Your looks are laughable

that it's a persevering echo, a hopeful amplification of  the universal day and night and day, a cerebro-aural celebration of the regular return of the seasons and everything else that's good. 

I think there's something to the coincidental loss that we incurred when we turned away from rhyme at the same time we turned away from dancing as a social and communal recreation, at the same time we turned away from gathering around to sing together, at the same time we, most of us, more of us than ever before in the history of the world, left our bodies in gray cubicles and began to take up full time residence inside our minds.

Which were not the same kinds of minds we had when we had sky above us most hours of the day, but were now only our best, gray, thin and sickly approximations of a mind, divorced more and more from our blood.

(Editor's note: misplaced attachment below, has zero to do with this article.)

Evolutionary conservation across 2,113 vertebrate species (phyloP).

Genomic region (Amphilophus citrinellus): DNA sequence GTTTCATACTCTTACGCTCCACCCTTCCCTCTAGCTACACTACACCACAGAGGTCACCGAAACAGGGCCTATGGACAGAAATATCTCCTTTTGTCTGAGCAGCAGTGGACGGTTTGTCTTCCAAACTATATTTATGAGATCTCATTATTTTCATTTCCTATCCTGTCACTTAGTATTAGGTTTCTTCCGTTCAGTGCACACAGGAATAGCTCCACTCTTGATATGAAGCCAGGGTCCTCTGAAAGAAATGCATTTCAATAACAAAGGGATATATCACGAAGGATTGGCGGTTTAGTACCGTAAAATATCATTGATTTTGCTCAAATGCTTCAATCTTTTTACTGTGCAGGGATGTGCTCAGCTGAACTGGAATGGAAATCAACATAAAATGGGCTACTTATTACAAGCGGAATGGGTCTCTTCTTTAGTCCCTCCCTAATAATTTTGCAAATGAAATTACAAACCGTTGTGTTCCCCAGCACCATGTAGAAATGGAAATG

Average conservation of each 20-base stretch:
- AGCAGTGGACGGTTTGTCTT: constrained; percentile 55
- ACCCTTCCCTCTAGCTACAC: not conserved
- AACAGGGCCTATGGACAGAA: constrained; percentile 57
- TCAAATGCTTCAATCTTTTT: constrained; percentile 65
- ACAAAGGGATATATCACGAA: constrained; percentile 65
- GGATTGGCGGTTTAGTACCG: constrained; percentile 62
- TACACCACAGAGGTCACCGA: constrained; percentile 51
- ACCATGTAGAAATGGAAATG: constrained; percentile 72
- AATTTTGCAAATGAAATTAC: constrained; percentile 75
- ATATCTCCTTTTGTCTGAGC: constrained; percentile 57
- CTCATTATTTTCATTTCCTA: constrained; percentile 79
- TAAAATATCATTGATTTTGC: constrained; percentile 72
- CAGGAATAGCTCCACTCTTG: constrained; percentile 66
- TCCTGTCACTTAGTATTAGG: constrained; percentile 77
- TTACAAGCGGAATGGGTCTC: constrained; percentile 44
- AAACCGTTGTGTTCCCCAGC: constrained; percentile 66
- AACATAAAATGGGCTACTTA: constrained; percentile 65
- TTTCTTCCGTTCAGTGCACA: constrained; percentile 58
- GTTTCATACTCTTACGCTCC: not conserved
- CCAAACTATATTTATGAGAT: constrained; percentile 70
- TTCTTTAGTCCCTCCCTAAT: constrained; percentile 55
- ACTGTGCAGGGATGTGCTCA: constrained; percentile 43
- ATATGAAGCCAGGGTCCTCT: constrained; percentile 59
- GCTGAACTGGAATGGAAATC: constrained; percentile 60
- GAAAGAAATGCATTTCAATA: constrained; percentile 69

Yet you're my favorite work of art
At the same time TV came in, with its reruns and repetitive commercials and plotlines (a poorman's approximation of real rhyme) and our towns began to glow with an eerie blue light in summer evenings as the porches emptied and the fireflies and crickets did what nocturnal insects do undisturbed now by laughing calling children who were no longer running through the now too-quiet shadows and the untrampled and cool dark grass.

 okay, it's true, I love #6 theories.

Is your figure less than Greek?
Though I realize loving theories argues against my polemic above in favor of living in the body more. 

Just like my writing here instead of working outside in today's unseasonable sunshine could be seen as a betrayal of all I claim to hold most dear.  

 Because I do love #7 the individuality of the body, the whorls of thumbprints

And I do love #8 sunshine.
Is your mouth a little weak?
When you open it to speak . . .